• Dwarf Fortress remains on track for its first update in years. You should be following along.
  • Cogmind is a sci-fi roguelike in which you control a robot. Development continues with examples of procedural world generation.
  • IndieCade is fast approaching, which means indie developers the world over have been crunching to get their games ready in time for the submission date. Good news for those of us following the likes of Curious Expedition.
  • Thanks to those who sent submissions in these past two weeks. Keep doing so, or I’ll think you don’t like me.


    1. Premium User Badge

      Lexx87 says:

      See now that’s just good timing Graham. Just about to have my lunch and look at all these lovely things to read.

      In other Graham news – I do like the Crate and Crowbar references you keep throwing up in the Sunday Papers in lieu of just linking to it.

      • Premium User Badge

        Graham Smith says:

        So tempting to make it a running joke that I link the podcast there every week. Self-promotion FTW.

    2. Premium User Badge

      Lexx87 says:

      The Theme Parkitect forum is worth a read, if only for the creepy placeholder public:

      link to

    3. BTAxis says:

      Ooh, a RCT clone. That’s exciting. Somehow I never got into RCT3, and the first two games aren’t very suited to modern day systems. There’s some other project going on that I forget the name of, but that’s more of a sandbox without a park/economy simulation element to it, so it’s not too interesting to me.

    4. RedViv says:

      I do find the colour palette of Theme Parkitect to be very, very lovely.

    5. Wisq says:

      I’m waiting for the “we finally hired someone who knows how to write fast code so we can stop all forts from eventually dying to lag” Dwarf Fortress update, but I’ll settle for the “we stopped adding new features and fixed the huge number of bugs with the existing ones” update if necessary.

      While I realise that optimisation and full-time bug-hunting is something one typically does near final release, it’s not particularly clear if/when DF will ever approach that state. Either way, it’s frustratingly slow and buggy now, and I doubt I’ll be returning until that’s less the case.

      • BTAxis says:

        Don’t get your hopes up. DF is the definition of feature creep, and I think that’s an integral part of what it is.

      • frightlever says:

        In other news, they appear to have integrated Stone Sense into the Dwarf Fortress UI.

        link to

        It crashed every time I tryed to fullscreen it and it’s obviously working with the current version but damn…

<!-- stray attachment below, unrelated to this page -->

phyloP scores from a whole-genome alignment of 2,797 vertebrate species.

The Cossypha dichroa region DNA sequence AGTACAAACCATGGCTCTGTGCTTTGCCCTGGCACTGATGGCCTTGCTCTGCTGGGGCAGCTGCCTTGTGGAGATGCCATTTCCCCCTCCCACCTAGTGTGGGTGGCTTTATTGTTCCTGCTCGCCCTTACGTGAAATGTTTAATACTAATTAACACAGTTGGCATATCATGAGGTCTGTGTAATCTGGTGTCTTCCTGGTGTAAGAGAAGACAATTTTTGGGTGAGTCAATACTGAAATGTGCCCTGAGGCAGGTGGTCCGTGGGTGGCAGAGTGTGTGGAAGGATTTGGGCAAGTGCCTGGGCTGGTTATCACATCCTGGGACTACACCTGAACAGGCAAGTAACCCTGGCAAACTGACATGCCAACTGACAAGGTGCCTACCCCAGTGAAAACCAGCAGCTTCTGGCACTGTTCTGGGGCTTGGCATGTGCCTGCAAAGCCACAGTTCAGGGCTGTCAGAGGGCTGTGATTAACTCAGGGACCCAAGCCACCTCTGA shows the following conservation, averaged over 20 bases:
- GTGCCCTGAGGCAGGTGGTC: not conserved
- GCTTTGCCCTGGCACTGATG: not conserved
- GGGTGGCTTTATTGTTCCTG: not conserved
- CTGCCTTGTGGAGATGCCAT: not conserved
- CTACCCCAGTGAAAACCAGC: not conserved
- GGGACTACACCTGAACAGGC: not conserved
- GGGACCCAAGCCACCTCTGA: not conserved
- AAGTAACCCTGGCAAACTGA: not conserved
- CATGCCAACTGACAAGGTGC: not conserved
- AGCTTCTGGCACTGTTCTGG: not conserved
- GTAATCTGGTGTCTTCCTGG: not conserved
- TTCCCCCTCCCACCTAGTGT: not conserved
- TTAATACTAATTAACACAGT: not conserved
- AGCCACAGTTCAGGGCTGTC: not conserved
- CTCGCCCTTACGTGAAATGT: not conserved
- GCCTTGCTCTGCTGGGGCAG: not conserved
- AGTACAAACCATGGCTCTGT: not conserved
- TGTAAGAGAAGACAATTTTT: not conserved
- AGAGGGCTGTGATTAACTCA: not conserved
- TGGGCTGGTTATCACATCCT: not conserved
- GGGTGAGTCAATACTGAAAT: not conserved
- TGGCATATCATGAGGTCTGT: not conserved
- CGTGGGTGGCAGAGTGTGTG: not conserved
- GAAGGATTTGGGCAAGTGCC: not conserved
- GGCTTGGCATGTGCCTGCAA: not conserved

• sinister agent says:

        Ayup. By the time that happens though (most likely after Toady dies and someone less obtuse releases the source code so that someone can spend another aeon fixing it), we’ll probably be playing it on Mars, and it’ll mostly be played for a day for nostalgia / historic curiosity value, and then we’ll go back to playing the far more playable games it inspired.

    6. Cinek says:

      Theme Parkitect… please, be it locked down to isometric perspective, please, please….

    7. Lemming says:

      I wonder if the Submerged devs were inspired by/aware of the first Valerian comic City of Shifting Waters?

      • frightlever says:

        It’s a fairly established trope. You may have heard of Atlantis.

    8. Sam says:

      Biome looks quite remarkably like a project I was working on a while ago. For some reason this inspired me write about how it failed:
      link to

      Sounds like it plays like a better thought out version of another project that I tinkered with for a while too. No depressing post for that one yet though.

    9. The Sombrero Kid says:

      Submerged & Biome look really cool.

    10. The Random One says:

      My favourite part of this column was when Hidden Asset was described as a puzzle game of espionage and it was followed by a gif of two dudes biffing each other.

      Parkitect just reminds me that I’ve had RCT3 sitting on this computer pretty much since I installed it and I never went past the sandbox… Maybe I should fire it up.

    11. Frank says:

      Ain’t nothing wrong with making an interactive toy; I have an expansive category/tag for them in my steam library. Also, I love that toy’s art style!